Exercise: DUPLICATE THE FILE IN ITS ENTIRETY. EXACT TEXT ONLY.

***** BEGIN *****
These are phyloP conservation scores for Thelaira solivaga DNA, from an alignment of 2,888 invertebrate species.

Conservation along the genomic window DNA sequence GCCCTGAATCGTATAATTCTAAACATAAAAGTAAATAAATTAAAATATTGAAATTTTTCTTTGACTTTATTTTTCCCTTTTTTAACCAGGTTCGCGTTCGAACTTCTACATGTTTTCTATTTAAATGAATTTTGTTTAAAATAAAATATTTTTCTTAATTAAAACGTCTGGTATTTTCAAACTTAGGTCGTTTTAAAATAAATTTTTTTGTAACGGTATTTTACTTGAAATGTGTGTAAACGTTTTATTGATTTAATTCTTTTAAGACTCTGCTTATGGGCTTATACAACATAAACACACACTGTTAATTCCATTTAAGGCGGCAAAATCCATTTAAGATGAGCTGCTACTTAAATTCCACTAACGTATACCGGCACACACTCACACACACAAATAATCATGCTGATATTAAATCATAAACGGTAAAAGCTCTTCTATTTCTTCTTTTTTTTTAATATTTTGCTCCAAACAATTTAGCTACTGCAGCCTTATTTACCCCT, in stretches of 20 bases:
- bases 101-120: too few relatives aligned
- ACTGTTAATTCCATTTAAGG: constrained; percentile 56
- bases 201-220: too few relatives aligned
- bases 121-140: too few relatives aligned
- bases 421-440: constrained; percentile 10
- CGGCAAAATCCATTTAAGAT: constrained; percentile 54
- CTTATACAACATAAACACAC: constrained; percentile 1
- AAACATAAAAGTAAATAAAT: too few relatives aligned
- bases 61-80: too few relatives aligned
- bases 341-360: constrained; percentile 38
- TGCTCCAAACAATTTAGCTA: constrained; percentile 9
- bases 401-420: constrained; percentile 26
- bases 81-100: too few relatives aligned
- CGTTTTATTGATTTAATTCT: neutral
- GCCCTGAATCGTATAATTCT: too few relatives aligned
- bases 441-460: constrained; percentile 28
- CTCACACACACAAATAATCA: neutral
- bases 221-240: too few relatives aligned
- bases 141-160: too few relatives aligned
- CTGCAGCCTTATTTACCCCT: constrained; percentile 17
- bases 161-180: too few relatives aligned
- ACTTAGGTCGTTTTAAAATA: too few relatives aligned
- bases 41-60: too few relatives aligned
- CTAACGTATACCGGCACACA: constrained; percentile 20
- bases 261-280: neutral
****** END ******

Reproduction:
These are phyloP conservation scores for Thelaira solivaga DNA, from an alignment of 2,888 invertebrate species.

Conservation along the genomic window DNA sequence GCCCTGAATCGTATAATTCTAAACATAAAAGTAAATAAATTAAAATATTGAAATTTTTCTTTGACTTTATTTTTCCCTTTTTTAACCAGGTTCGCGTTCGAACTTCTACATGTTTTCTATTTAAATGAATTTTGTTTAAAATAAAATATTTTTCTTAATTAAAACGTCTGGTATTTTCAAACTTAGGTCGTTTTAAAATAAATTTTTTTGTAACGGTATTTTACTTGAAATGTGTGTAAACGTTTTATTGATTTAATTCTTTTAAGACTCTGCTTATGGGCTTATACAACATAAACACACACTGTTAATTCCATTTAAGGCGGCAAAATCCATTTAAGATGAGCTGCTACTTAAATTCCACTAACGTATACCGGCACACACTCACACACACAAATAATCATGCTGATATTAAATCATAAACGGTAAAAGCTCTTCTATTTCTTCTTTTTTTTTAATATTTTGCTCCAAACAATTTAGCTACTGCAGCCTTATTTACCCCT, in stretches of 20 bases:
- bases 101-120: too few relatives aligned
- ACTGTTAATTCCATTTAAGG: constrained; percentile 56
- bases 201-220: too few relatives aligned
- bases 121-140: too few relatives aligned
- bases 421-440: constrained; percentile 10
- CGGCAAAATCCATTTAAGAT: constrained; percentile 54
- CTTATACAACATAAACACAC: constrained; percentile 1
- AAACATAAAAGTAAATAAAT: too few relatives aligned
- bases 61-80: too few relatives aligned
- bases 341-360: constrained; percentile 38
- TGCTCCAAACAATTTAGCTA: constrained; percentile 9
- bases 401-420: constrained; percentile 26
- bases 81-100: too few relatives aligned
- CGTTTTATTGATTTAATTCT: neutral
- GCCCTGAATCGTATAATTCT: too few relatives aligned
- bases 441-460: constrained; percentile 28
- CTCACACACACAAATAATCA: neutral
- bases 221-240: too few relatives aligned
- bases 141-160: too few relatives aligned
- CTGCAGCCTTATTTACCCCT: constrained; percentile 17
- bases 161-180: too few relatives aligned
- ACTTAGGTCGTTTTAAAATA: too few relatives aligned
- bases 41-60: too few relatives aligned
- CTAACGTATACCGGCACACA: constrained; percentile 20
- bases 261-280: neutral